This same bias is also seen in the attempt to create life in the lab.
The goal is to “prove pretty decisively that life is nothing more than a complicated chemical system” as Mark Bedau, a philosopher of science at Reed College in Portland, Oregon, puts it in a recent article in New Scientist.
Instead of modifying existing organisms, their real quest is to make life from scratch:
“A more ambitious effort starts with nonliving, chemical ingredients – sometimes familiar nucleic acids and lipids, but sometimes radically different structures such as self-assembling metal oxides. The researchers aim to coax these chemicals across the Darwinian threshold where they begin to replicate themselves heritably and evolve – the key criteria for calling the system alive. If this can be achieved, the implications would be enormous.”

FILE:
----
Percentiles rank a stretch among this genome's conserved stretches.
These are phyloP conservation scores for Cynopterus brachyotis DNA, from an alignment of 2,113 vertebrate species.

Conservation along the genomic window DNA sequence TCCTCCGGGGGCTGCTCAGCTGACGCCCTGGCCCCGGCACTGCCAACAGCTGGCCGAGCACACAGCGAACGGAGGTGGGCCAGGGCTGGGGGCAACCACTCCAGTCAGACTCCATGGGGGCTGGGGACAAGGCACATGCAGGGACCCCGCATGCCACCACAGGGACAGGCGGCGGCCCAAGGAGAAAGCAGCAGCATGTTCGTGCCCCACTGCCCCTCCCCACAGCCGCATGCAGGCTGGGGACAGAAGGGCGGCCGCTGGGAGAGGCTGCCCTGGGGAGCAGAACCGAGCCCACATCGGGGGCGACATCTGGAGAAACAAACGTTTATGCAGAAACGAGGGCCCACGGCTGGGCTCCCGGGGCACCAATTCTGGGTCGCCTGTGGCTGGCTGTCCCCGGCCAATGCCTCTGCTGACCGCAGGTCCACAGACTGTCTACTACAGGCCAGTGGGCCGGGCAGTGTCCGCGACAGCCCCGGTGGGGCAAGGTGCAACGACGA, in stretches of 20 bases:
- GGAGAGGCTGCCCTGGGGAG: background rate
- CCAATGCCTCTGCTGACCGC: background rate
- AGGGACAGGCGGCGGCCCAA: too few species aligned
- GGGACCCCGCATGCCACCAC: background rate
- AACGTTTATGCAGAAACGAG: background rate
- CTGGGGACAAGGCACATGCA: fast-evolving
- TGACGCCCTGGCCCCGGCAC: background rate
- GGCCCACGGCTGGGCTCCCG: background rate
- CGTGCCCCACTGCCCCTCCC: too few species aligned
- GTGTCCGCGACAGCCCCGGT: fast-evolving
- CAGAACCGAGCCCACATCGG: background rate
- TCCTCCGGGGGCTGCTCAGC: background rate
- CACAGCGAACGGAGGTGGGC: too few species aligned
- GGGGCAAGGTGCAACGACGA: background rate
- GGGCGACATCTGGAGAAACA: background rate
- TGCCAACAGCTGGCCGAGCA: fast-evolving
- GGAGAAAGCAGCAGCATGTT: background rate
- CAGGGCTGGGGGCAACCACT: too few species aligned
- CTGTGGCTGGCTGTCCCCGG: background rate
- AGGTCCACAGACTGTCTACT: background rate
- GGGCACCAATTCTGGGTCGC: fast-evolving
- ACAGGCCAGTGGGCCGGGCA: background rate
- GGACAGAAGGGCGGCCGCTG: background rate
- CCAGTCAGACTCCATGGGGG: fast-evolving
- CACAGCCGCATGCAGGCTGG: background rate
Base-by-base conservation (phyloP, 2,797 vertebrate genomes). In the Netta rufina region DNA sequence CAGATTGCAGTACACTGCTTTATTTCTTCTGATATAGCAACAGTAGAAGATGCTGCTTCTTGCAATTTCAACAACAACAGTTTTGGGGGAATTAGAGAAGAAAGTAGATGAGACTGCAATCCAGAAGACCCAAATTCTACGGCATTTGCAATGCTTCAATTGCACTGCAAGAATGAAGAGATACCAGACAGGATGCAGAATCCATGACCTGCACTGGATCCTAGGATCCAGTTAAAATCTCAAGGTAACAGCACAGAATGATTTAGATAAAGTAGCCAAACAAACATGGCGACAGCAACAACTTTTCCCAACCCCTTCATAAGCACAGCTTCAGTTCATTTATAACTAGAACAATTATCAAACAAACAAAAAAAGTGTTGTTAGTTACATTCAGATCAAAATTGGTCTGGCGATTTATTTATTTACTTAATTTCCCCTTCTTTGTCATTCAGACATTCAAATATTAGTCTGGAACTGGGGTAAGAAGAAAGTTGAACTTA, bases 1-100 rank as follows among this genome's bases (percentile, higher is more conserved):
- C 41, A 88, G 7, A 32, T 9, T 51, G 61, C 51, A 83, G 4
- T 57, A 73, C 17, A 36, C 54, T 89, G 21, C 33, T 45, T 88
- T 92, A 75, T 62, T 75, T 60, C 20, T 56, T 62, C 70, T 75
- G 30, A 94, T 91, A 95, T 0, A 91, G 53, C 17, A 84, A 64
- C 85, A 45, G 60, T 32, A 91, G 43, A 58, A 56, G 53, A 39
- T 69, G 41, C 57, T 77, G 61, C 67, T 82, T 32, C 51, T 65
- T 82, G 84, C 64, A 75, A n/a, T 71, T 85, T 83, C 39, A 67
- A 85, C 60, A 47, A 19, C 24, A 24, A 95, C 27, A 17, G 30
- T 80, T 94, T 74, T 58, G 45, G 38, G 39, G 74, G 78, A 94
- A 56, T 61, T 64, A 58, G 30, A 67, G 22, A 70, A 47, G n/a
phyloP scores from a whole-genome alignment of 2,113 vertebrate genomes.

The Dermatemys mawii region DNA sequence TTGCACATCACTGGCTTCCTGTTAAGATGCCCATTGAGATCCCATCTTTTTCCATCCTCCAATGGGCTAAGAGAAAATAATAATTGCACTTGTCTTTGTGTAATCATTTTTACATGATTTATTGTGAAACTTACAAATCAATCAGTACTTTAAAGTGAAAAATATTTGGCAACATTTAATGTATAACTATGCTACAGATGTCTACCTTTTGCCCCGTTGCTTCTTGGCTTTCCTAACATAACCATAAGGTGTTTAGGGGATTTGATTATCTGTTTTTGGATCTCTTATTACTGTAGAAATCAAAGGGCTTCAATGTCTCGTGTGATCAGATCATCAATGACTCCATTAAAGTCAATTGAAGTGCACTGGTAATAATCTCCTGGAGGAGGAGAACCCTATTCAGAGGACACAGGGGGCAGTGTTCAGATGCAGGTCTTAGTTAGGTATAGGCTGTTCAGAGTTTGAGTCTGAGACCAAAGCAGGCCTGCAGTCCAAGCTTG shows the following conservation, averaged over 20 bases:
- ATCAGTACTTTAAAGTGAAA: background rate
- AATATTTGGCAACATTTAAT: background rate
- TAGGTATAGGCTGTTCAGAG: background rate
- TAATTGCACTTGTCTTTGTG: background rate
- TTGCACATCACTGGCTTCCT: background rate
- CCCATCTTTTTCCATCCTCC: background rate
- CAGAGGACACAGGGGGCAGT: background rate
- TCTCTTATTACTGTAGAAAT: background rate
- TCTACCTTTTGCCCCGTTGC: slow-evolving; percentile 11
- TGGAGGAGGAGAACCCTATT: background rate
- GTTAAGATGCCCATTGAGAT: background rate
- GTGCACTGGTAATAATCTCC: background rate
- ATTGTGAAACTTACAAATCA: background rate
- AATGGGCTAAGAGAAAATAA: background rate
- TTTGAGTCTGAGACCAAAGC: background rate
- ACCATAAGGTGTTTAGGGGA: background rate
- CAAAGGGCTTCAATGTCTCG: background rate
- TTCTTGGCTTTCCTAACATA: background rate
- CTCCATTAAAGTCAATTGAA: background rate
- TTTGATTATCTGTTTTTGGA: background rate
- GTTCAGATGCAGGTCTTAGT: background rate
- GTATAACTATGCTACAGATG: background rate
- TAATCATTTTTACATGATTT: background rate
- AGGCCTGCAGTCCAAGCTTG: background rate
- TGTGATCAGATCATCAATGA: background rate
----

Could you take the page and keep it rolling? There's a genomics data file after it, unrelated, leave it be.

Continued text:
They seem to be blind to the enormous amount of intelligent designing they are putting in their effort. Whereas the Darwinian watchmaker is absolutely blind, the attempt to make synthetic life is clearly teleological.
It has an explicit goal, and that is something that Darwinian processes cannot have. So, ironically, if they do manage to create synthetic life, they will simply prove that intelligent design works.